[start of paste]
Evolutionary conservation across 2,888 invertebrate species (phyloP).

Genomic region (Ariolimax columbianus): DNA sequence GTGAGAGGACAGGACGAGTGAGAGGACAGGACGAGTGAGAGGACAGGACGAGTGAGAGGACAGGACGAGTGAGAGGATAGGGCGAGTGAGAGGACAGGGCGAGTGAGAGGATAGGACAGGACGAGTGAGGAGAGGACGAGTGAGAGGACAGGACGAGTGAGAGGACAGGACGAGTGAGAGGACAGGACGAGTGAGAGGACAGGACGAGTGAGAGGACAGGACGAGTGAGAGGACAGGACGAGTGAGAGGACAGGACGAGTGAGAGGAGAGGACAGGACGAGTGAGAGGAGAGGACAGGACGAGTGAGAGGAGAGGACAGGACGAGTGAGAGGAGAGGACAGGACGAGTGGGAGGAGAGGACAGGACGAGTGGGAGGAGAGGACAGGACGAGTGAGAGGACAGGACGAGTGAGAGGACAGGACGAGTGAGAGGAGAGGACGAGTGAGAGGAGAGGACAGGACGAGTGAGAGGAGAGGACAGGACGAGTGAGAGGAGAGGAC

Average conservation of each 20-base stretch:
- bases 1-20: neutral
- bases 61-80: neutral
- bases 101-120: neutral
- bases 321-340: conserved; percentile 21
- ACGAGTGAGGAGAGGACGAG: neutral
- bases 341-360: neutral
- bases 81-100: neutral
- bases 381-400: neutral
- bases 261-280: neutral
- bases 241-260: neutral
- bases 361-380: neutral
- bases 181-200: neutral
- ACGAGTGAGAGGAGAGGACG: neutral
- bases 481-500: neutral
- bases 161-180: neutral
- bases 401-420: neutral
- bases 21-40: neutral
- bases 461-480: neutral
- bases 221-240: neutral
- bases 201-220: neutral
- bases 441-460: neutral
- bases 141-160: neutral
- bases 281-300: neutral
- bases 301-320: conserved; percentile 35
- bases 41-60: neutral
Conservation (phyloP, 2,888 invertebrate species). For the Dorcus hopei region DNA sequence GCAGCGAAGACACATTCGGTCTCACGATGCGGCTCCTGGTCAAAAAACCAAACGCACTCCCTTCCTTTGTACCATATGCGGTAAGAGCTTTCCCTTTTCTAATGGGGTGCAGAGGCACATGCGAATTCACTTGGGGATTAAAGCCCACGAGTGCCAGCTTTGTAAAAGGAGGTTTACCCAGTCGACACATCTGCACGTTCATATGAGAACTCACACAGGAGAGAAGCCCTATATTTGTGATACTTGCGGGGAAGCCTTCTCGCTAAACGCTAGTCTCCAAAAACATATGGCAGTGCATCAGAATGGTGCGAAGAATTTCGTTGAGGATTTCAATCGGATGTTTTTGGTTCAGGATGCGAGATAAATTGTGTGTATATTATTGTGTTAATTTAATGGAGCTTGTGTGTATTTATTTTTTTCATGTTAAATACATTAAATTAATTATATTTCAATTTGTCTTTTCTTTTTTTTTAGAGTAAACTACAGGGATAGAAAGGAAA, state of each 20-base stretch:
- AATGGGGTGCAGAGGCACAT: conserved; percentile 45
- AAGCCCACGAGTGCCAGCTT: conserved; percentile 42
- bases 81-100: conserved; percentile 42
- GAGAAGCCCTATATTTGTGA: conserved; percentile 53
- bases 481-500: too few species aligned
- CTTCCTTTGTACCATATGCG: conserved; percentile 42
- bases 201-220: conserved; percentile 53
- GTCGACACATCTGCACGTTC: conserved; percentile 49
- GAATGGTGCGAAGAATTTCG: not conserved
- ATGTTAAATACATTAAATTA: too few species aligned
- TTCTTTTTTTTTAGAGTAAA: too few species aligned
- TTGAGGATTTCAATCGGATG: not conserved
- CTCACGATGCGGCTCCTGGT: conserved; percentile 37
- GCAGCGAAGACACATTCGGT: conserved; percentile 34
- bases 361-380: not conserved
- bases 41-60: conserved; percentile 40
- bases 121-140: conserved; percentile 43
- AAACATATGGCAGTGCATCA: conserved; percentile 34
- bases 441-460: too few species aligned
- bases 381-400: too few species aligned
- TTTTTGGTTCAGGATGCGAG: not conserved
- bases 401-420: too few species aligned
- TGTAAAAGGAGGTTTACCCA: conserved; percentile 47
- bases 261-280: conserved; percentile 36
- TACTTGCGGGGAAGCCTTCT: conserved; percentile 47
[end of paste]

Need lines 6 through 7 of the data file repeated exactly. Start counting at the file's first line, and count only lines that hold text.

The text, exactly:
- bases 101-120: neutral
- bases 321-340: conserved; percentile 21